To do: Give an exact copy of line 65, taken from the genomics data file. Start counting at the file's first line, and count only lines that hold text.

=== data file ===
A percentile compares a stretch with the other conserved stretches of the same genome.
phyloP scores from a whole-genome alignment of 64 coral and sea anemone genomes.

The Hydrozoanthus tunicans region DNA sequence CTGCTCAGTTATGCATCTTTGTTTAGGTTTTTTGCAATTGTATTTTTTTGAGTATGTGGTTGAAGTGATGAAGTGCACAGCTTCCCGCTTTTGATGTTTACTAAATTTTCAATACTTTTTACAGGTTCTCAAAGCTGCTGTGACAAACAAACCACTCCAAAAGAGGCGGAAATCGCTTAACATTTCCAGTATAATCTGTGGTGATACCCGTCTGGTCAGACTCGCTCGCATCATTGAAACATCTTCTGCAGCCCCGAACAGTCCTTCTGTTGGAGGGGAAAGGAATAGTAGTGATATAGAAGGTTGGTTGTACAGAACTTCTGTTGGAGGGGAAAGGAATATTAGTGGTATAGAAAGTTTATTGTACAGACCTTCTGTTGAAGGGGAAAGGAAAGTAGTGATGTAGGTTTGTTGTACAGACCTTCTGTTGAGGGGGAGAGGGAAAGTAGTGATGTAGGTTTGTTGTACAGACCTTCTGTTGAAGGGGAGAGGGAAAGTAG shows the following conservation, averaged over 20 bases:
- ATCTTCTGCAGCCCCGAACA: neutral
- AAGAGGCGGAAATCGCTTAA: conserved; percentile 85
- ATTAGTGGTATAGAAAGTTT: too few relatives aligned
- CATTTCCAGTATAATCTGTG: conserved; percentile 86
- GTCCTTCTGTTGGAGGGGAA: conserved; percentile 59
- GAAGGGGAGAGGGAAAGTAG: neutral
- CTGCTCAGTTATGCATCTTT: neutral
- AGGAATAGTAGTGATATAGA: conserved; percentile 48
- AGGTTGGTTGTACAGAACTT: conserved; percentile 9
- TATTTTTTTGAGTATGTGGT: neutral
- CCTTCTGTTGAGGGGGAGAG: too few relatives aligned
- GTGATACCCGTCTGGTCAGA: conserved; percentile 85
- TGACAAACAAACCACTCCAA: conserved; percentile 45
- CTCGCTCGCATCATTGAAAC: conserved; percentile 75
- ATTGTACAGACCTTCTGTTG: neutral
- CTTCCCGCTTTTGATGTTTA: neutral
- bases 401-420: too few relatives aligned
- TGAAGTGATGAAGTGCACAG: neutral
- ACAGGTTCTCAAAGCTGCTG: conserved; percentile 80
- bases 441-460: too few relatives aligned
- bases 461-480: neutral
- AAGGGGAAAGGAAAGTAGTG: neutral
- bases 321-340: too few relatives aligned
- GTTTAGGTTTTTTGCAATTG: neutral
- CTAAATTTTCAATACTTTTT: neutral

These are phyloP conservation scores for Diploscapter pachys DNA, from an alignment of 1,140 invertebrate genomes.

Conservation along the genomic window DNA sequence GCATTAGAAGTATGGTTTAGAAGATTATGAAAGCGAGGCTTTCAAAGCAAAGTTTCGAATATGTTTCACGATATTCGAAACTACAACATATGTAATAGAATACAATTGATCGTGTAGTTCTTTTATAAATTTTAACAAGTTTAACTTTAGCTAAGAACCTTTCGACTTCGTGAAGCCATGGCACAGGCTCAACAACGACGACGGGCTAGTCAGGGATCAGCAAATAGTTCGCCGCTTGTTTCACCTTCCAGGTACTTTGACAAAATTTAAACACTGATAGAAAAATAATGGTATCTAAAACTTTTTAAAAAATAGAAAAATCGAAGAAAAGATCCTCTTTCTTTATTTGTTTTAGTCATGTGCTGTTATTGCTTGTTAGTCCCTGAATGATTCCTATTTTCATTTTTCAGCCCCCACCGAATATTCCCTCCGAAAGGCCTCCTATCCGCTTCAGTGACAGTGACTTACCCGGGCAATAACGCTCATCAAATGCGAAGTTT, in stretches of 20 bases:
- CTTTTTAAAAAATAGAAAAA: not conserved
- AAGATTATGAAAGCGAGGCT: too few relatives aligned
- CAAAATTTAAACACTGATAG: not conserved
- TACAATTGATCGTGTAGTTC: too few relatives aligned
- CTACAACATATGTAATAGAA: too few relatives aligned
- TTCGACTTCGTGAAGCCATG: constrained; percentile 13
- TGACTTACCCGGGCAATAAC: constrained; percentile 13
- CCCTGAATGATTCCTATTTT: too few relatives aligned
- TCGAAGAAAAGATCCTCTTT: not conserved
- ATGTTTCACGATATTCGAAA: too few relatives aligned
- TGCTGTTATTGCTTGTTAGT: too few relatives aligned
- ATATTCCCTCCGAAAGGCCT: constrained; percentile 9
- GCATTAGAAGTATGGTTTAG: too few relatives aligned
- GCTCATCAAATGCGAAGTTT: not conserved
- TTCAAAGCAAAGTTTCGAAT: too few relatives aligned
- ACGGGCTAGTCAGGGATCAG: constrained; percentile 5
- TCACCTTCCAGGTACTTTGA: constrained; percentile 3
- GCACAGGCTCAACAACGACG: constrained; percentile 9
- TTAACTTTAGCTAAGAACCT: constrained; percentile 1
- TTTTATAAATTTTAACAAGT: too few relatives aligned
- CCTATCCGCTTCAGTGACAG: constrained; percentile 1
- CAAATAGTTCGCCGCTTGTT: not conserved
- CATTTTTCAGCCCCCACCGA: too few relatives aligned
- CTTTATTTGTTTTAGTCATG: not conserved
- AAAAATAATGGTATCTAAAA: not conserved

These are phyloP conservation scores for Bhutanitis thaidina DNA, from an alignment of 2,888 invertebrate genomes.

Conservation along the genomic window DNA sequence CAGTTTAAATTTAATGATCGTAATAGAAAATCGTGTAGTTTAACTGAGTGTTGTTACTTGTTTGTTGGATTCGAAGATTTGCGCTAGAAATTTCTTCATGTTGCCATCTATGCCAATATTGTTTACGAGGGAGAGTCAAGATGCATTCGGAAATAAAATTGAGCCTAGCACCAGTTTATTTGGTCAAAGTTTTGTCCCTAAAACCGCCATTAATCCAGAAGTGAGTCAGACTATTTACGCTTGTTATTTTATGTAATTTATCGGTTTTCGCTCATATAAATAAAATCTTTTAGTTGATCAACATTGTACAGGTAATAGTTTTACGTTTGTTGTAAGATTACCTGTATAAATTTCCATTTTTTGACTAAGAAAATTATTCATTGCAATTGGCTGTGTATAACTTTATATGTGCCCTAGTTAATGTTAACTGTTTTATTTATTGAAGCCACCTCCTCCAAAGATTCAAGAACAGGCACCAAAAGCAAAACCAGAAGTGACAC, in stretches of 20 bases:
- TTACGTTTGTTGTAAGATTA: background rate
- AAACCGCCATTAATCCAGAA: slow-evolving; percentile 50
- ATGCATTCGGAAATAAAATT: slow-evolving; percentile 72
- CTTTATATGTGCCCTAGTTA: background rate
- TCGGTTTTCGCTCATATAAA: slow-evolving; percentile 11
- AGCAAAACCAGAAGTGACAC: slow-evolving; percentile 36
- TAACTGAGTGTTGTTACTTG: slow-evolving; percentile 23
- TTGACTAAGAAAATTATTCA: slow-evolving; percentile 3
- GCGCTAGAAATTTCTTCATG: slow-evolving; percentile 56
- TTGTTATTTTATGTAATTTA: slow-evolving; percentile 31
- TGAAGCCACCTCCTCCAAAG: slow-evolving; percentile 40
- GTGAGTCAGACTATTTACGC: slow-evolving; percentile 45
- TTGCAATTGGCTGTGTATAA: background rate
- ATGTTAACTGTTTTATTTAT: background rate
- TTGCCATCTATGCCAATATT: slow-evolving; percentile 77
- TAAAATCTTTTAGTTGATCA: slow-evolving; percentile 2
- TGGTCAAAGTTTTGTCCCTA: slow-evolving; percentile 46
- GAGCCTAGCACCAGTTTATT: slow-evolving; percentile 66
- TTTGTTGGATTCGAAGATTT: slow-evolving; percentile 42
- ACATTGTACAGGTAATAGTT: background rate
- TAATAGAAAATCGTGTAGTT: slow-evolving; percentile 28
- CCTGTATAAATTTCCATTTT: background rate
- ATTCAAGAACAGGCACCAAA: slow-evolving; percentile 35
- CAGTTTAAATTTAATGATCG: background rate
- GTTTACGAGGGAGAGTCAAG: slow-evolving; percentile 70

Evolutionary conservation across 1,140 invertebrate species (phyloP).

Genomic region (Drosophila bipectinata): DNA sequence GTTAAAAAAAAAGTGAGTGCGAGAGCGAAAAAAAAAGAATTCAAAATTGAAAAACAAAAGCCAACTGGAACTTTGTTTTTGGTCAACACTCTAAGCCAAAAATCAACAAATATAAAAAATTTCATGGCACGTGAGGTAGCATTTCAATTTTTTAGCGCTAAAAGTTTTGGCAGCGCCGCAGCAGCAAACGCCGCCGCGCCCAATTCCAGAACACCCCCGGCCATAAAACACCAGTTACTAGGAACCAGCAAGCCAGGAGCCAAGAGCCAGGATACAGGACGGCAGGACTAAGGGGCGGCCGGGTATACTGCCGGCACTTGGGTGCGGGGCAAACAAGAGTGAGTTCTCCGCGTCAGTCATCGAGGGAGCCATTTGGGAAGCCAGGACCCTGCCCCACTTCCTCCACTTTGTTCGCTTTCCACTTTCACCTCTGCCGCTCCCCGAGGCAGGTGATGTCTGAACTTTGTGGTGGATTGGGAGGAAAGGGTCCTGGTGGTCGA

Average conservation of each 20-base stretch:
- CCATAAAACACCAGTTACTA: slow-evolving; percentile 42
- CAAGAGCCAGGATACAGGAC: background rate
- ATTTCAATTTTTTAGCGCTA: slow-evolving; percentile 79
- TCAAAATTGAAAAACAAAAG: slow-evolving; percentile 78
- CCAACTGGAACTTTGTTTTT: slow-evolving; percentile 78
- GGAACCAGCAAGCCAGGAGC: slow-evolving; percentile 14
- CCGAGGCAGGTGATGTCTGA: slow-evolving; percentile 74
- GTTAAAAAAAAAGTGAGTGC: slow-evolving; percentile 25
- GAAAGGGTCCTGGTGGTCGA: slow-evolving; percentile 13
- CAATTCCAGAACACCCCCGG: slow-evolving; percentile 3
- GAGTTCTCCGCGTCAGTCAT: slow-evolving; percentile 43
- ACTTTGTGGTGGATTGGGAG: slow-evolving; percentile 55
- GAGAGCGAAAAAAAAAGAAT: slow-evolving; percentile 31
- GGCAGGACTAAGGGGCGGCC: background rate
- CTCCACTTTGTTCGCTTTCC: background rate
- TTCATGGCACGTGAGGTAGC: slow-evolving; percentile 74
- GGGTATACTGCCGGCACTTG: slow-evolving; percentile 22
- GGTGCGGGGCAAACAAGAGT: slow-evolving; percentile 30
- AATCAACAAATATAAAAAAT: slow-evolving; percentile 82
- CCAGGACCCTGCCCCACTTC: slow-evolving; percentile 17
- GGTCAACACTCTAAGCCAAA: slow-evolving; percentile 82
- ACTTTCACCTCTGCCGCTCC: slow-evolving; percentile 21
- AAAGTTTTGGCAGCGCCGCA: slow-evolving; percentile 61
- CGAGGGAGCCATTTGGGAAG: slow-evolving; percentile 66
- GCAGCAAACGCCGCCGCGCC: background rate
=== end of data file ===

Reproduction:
- TTGACTAAGAAAATTATTCA: slow-evolving; percentile 3